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After earthquake in Turkey and Syria, despair and glimmers of hope


Rescue teams fought a race against time Tuesday as they scrambled to reach people who remain trapped under rubble or injured without help in the areas of southern Turkey and northern Syria hit hardest by the 7.8 magnitude earthquake that devastated the region.

Low winter temperatures made rescue work even more pressing, amid fear that some people could freeze to death before they could be saved. Damage to roads, power grids and other infrastructure has hindered aid efforts

With more than 6,000 deaths recorded, and more than 30,000 injured, figures set to continue to rise, Monday’s quake is already one of the deadliest of the 21st century. On Tuesday, Turkish President Recep Tayyip Erdogan announced a state of emergency across 10 regions that would last 3 months.

In the Turkish town of Nurdagi, only a few dozen miles south of the epicenter, workers said hopes of finding more survivors were dwindling. Dozens of bodies waited outside a hospital.

The full toll in some areas, especially remote towns and parts of rebel-held northern Syria with crumbling infrastructure, remains hard to gauge. Speaking to the World Health Organization’s executive board on Tuesday, Director General Tedros Adhanom Ghebreyesus said the global health agency was “especially concerned about areas where we do not yet have information.”

Glimmers of hope punctuated the despair. In a video shared by the Syrian Civil Defense, known as the White Helmets, an aid group that operates in rebel-held parts of Syria, two children are pulled from beneath rubble in the town of Atarib.

Christian Atsu, a former Premier League soccer player who was living in Turkey, was pulled from the rubble of a building that collapsed in Hatay province. His club, Hatayspor, said he was injured but alive. The team’s sporting director was still missing.

Turkish Vice President Fuat Oktay said that at a news conference on early Tuesday, more than 8,000 people had been been rescued in Turkey alone. But the challenges have only begun, as authorities work to treat the wounded and find shelter for the displaced. In some parts of the country, people with nowhere to stay spent the night outdoors huddled around fires.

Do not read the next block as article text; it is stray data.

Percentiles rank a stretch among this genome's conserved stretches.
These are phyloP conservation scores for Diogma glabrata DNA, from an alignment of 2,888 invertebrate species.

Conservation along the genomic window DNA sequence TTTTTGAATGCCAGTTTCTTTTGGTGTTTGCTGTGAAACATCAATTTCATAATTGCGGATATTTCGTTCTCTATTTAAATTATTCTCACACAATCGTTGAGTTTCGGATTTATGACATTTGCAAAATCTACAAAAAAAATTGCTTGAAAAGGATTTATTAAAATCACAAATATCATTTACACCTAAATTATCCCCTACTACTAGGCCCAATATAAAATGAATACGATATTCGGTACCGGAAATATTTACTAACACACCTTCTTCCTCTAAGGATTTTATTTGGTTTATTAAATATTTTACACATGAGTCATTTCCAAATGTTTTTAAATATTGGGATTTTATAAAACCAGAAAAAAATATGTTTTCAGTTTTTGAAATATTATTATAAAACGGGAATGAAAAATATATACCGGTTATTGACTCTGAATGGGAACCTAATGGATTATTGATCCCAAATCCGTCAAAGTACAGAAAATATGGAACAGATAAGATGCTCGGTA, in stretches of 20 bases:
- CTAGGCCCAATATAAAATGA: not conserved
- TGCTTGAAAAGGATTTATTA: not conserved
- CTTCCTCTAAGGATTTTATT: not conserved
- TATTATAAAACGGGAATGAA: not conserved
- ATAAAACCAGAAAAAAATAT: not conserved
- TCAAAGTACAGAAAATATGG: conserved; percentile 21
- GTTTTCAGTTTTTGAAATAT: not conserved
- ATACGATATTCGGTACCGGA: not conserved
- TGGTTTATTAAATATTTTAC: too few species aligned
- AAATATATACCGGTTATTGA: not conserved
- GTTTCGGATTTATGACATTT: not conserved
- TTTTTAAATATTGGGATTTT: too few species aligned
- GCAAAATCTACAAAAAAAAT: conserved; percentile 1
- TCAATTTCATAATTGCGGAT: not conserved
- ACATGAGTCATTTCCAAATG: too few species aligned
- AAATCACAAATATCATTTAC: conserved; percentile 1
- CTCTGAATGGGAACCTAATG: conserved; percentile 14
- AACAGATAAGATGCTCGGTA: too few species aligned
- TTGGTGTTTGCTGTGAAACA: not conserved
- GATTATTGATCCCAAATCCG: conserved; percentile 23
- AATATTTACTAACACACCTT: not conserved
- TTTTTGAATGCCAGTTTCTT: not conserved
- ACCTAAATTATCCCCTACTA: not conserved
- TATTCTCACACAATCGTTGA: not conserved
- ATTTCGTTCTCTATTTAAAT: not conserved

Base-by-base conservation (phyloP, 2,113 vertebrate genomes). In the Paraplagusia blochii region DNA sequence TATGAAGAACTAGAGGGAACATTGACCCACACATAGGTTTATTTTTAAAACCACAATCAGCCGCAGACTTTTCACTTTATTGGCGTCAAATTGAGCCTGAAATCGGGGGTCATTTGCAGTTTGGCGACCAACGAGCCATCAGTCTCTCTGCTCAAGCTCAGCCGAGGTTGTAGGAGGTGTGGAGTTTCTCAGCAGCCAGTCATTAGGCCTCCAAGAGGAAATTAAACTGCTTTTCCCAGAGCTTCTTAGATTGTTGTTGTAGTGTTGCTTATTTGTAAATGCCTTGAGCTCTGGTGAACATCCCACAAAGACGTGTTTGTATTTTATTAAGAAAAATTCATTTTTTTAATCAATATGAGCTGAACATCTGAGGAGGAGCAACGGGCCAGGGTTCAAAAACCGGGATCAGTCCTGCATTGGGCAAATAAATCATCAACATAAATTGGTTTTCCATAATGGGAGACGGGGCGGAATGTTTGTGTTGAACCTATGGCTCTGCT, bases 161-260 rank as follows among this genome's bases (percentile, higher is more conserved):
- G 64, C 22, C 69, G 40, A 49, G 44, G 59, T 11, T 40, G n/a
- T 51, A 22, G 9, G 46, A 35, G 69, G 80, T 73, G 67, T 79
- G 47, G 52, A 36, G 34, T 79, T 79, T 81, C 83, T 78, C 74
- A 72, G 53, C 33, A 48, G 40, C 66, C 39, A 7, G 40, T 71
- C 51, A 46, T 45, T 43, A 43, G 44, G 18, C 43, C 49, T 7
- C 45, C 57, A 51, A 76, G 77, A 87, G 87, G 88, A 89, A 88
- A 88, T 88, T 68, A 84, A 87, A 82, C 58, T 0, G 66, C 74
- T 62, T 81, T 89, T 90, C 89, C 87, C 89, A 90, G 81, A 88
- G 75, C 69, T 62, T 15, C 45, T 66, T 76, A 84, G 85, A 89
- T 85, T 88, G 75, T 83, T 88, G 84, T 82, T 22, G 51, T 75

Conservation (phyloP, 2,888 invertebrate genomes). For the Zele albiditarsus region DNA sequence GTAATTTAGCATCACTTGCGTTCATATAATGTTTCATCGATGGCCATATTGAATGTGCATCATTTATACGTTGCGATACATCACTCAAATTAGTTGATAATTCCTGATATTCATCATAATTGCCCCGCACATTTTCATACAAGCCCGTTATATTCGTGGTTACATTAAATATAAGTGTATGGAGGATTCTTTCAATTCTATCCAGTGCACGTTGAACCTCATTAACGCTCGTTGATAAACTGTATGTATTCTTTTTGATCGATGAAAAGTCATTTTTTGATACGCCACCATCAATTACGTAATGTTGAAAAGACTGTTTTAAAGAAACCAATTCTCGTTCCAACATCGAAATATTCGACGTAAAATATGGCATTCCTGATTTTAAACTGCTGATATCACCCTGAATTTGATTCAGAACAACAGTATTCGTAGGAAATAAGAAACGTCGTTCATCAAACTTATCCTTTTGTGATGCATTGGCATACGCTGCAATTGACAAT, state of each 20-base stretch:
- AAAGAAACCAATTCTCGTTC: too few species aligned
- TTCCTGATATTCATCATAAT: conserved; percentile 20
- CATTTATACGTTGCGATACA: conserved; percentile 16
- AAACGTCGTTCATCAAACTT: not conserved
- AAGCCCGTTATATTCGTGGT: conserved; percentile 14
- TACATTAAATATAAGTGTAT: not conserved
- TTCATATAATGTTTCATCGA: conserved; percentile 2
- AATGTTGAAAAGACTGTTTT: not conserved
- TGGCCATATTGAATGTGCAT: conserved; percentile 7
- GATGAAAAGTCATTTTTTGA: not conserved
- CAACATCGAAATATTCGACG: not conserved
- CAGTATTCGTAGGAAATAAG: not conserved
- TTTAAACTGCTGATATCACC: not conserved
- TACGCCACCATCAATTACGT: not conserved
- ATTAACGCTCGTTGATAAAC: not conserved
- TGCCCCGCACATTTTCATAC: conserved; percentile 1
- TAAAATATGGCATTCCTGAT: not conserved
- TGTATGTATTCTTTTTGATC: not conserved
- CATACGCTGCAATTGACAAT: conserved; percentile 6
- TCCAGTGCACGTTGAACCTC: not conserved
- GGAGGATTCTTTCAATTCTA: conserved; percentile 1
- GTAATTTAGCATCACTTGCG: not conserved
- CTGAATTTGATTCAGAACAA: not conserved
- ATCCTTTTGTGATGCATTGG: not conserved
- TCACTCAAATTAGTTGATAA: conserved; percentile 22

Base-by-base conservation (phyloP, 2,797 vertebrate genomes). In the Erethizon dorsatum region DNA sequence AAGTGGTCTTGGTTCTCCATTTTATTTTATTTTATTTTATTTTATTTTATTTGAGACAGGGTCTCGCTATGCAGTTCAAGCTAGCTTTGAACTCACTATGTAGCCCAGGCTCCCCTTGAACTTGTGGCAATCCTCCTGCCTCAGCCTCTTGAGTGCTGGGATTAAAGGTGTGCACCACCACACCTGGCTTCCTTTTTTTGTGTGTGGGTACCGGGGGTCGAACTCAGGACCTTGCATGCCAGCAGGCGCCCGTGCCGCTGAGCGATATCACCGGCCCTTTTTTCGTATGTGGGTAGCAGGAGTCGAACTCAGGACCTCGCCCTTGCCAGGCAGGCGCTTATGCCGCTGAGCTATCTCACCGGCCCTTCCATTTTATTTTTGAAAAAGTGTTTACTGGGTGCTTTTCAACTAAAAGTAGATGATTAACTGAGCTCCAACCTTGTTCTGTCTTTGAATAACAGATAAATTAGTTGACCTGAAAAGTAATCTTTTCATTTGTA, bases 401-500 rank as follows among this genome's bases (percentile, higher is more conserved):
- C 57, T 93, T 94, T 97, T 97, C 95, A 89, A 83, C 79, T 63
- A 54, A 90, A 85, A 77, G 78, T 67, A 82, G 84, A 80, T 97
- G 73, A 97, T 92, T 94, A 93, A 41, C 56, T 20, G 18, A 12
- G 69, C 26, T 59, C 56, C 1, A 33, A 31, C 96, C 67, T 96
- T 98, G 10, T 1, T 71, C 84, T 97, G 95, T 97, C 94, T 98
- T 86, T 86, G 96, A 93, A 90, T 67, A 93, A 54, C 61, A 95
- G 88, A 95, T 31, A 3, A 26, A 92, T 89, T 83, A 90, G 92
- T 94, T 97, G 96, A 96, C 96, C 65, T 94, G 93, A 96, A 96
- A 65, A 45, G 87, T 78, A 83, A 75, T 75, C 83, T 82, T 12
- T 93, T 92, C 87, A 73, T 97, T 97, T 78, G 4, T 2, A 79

The scale of the task for rescuers remains enormous. The area that saw the most severe tremors runs hundreds of square miles; it includes not only well-populated towns and cities but also war-torn and isolated parts of northern Syria devastated by almost a dozen years of fighting.

Governments and organizations across the world have offered aid. More than 3,000 search and rescue personnel had arrived in Turkey from 14 countries, Oktay said at the news conference on Tuesday.

Despite its international isolation following the brutality of its civil war, the Syrian government has received humanitarian aid too. Even countries in the region opposed to the government of Bashar al-Assad have provided help. The United States and other Western countries have said they would support nongovernmental aid groups in Syria.

Damaged roads and other destruction from the earthquake have forced the United Nations to halt deliveries from Turkey into northwestern Syria, a spokeswoman told Reuters news agency on Tuesday.

“We are still in the first 36 hours of one of the largest earthquakes to hit the region this century,” said Tanya Evans, Syria Country Director for the International Rescue Committee. “Multiple earthquakes and aftershocks yesterday and today have damaged roads, border crossings, and critical infrastructure, severely hampering aid efforts.”

Further geological activity remains a threat. Alexandra Hatem, a researcher for the U.S. Geological Survey, said the 7.8-magnitude earthquake ruptured a large portion of the East Anatolian fault, which saw a 6.7 in 2020.

“There have been numerous damaging earthquakes around this area, and we are trying to determine whether one of these would lead to a larger earthquake,” she said.

Zeynep Karatas, Victoria Bisset, Kelsey Ables, Ellen Francis, Niha Masih, Cindy Boren and Ben Brasch contributed reporting.

*This story has not been edited by The Infallible staff and is auto-generated from a syndicated feed.